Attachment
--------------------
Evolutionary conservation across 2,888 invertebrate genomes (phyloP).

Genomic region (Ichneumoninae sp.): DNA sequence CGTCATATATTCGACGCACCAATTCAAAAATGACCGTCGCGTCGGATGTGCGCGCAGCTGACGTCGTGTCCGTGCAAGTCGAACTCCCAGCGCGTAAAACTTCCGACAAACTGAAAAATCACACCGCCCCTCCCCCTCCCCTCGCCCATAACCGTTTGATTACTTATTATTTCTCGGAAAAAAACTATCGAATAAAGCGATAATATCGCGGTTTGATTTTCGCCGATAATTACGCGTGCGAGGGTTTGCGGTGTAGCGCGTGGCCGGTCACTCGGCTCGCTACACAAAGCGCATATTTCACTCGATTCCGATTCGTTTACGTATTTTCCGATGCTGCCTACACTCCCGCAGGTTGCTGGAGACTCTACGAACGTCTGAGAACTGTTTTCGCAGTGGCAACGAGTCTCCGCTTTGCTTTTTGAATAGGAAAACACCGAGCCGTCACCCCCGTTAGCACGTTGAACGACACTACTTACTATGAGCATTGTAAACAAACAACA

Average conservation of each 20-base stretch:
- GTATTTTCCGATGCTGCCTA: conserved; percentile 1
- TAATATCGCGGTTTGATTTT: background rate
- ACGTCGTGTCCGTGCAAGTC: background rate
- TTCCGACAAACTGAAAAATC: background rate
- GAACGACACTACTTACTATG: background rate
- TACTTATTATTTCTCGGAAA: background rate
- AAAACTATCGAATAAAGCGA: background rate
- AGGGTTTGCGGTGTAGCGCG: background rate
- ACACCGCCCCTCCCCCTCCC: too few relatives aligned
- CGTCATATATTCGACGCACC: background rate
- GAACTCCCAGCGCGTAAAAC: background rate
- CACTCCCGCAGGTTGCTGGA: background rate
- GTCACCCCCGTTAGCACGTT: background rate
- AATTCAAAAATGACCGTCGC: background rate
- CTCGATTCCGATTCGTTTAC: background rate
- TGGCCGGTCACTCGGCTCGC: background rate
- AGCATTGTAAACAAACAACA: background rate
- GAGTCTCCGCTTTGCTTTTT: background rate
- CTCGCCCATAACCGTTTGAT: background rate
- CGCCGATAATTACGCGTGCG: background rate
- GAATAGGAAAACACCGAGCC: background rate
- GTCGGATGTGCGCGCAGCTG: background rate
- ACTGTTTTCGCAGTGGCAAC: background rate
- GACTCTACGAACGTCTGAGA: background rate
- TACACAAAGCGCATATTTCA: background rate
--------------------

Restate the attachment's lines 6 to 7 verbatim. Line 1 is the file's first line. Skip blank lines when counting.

- ACGTCGTGTCCGTGCAAGTC: background rate
- TTCCGACAAACTGAAAAATC: background rate